Our feet are what take us on our adventures (those we don’t take in mind alone). And while shoes protect us, they also keep our feet from direct contact with the earth – they are a go-between, of sorts. No wonder they take on a worn look – they not only travel, they translate.
Oh, Pauline —
I am already looking at my shoes differently.
When I met Brigitte, my “best” pair of shoes looked remarkably like your photographs. That was in the Army. More shamefully yet, I’d bought the pair *used* from a bunk mate. Brigitte’s first act in what turned out to be a very looooong relationship was taking me to a store to buy a pair of shoes (and a suit while we were at it) before she even consented on a date!. Grimly, grimly, grimly I hung on to that old pair for at least another decade. And they say that women have a thing about shoes….
My dear Arsen, even worse — they say that woman are the romantics!
But in my experience — and here is another testimony — it is MEN who really are the romantics —
awesome connection! Thank you. Sounds like you’re near my old home, Easthampton, Ma.
If you call ten minutes near 😉
Yes, indeed! New to this area, having traveled east over the mountain from the Berkshires.
Thanks for visiting, and for the comment, Jeanne!
Wow. I adore the contrast infused in this experience; and how you are all coming to it from a place of understanding, compassion, and love. Beautiful.
You know well that place of understanding, compassion, and love. You demonstrate it regularly on your blog!!!!
Aw… *blush* You’re a sweetheart.
It surprises me the abundant amount of thoughts and memories a simple object can conjure up. Regardless of all that has vanished in our world, it is a wonderful gift that friendship and new memories, such as those you share with your friends, have the ability to live forever.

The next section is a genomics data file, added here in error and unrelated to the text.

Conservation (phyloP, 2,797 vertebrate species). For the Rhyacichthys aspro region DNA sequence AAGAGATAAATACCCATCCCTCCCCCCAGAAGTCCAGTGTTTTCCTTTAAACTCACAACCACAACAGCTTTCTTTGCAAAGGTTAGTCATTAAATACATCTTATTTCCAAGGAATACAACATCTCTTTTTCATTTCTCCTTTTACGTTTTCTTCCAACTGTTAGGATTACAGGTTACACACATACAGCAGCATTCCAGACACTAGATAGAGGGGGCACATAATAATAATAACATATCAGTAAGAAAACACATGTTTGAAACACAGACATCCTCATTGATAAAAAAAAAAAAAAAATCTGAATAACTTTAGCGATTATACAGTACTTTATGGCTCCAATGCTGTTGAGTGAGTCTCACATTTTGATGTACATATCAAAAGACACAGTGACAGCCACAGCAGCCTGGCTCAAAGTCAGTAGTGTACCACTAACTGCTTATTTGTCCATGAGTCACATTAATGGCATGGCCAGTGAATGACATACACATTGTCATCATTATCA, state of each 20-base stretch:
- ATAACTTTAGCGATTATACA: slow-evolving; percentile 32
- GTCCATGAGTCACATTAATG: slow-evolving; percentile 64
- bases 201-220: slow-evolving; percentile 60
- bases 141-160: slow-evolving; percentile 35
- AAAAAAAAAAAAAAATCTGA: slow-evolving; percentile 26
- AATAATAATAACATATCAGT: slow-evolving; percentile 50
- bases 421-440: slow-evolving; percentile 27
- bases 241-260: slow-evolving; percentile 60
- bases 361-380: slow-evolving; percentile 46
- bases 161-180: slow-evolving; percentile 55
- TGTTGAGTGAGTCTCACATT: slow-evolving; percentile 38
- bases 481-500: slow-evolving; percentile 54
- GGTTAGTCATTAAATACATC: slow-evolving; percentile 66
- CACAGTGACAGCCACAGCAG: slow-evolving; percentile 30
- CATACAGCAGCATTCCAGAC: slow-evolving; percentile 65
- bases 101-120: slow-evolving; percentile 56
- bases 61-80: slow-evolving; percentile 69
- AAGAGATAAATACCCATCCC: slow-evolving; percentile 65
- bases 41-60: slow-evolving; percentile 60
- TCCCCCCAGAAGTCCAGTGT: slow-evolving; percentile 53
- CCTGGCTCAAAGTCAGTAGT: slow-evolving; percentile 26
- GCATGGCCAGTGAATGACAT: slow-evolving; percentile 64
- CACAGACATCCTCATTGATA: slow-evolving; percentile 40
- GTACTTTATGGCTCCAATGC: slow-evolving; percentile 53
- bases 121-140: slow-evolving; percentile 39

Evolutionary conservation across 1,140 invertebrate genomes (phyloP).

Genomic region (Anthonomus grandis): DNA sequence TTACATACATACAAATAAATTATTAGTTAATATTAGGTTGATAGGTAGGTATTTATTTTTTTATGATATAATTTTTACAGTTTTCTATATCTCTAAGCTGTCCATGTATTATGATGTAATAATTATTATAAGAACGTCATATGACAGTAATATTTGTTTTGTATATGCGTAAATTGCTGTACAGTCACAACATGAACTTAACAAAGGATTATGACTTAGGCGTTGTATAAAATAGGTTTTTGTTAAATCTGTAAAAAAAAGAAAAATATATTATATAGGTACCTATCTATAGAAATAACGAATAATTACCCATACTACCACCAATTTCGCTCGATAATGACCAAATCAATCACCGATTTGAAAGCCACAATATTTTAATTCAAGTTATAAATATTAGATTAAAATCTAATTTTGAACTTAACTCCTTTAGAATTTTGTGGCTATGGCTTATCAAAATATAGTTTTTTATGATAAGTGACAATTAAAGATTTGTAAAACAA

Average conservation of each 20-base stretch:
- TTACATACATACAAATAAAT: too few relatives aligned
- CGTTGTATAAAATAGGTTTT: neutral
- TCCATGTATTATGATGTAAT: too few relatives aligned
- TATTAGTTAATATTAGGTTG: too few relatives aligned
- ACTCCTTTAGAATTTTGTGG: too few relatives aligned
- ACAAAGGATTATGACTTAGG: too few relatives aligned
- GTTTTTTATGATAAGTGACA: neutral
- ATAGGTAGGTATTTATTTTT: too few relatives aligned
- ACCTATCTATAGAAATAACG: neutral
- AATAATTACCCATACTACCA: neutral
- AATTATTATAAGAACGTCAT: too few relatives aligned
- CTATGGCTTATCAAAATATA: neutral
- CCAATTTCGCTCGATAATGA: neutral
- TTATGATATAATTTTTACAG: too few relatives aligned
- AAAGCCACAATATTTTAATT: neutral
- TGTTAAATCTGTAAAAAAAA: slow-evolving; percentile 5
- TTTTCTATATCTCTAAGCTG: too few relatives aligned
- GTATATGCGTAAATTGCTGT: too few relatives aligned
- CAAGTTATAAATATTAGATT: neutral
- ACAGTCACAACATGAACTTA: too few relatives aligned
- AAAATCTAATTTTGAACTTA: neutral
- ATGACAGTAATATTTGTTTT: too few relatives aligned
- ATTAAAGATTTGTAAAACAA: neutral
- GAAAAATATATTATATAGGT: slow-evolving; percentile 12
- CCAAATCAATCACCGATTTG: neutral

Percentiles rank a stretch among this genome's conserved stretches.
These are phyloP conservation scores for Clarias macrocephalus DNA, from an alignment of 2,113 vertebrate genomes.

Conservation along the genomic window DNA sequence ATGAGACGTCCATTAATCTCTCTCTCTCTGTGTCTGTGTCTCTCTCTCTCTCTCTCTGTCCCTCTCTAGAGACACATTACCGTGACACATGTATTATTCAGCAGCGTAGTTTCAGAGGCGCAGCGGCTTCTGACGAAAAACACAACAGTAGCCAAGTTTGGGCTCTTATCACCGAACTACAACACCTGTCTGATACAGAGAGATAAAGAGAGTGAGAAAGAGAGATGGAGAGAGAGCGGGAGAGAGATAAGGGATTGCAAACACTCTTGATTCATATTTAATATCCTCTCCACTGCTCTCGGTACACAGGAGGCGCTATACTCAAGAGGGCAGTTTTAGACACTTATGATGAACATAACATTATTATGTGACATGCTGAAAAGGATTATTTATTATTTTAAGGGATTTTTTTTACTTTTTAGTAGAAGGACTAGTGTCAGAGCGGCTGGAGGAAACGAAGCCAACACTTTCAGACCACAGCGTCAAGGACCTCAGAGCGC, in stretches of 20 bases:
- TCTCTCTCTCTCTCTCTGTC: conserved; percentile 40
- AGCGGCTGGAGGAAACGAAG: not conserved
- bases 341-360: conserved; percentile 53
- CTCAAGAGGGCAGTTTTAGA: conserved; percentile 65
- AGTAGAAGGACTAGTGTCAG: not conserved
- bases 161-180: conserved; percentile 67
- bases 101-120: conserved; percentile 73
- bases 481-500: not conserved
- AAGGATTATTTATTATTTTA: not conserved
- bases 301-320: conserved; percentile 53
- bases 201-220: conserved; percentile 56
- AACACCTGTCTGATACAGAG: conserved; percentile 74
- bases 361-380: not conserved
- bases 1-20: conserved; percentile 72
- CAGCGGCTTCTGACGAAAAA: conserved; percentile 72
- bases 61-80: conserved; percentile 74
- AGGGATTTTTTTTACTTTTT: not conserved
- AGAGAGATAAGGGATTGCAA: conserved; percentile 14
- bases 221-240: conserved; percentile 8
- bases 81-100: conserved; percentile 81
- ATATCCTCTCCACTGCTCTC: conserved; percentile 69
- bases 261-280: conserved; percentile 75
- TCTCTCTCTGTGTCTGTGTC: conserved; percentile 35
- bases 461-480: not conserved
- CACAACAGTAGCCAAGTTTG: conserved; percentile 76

Thanks for sharing this wonderful adventure with us!
What’s in a shoe?
The world, if looked at the right way.
Thanks to you,Tara, for sharing the incredible journey that is your life —
Typical, women discussing shoes. 😀
But seriously, I once saw Vincent’s shoes painting and it nailed me to the floor.
Just goes to prove: anyone can make the extraordinary riveting.
It takes a genius to make the ordinary riveting.
As if one had never seen a pair of shoes before —
I’ve always been fascinated by Vincent van Gogh’s art, but I didn’t know that he painted so many portraits of shoes. Thank you so much for sharing this interesting and informative post.
I so agree that shoes seem to tell the story of their owner.
Your comment that “It takes a genius to make the ordinary riveting.” is so true when it comes to art… especially van Gogh’s art.
Another painting of the ordinary that does the same thing for me is this one:
Cezanne, Apples and Oranges
The heavenly version of the fruit!
(Only the apples are missing in this particular one, sorry –)
Cezanne’s painting is wonderful! It reminds me of your recently posted paintings – the sun-colored lemons and the sunset hued pears. In my humble, nonprofessional opinion, I think your paintings make the ordinary riveting!
Theresa, you could not have said anything that would make me happier —
It was my goal in painting still lives, that I could somehow make the essence (what Thomas Aquinas called the “quidditas”) visible —-
what a wonderful collection of connections, thank you for sharing…
And what great rhythm: collection of connections. Yes!
Thank you so much, I’m happy that you came by and visited.
Shoes are the story of life…
They carry you everywhere you wanna go, they are here during all of your “first times”… They are basically your stinky best friend ever 🙂
If they were able to speak, I hope they would have the decency to keep secrets!
I am surprised we don’t see more often that king of very important “objects” in the arty stuff… Because in a way, when you buy shoes for example, it’s because you loved them at first sight!
Thank you for your story… It was a nice thought to start my day!
Oui, entre les chaussures et la personne, c’est un coup de foudre! Je me souviens des chaussures de cuir verni avec des talons rouge —- Oh la la!
Merci à toi pour la commentaire.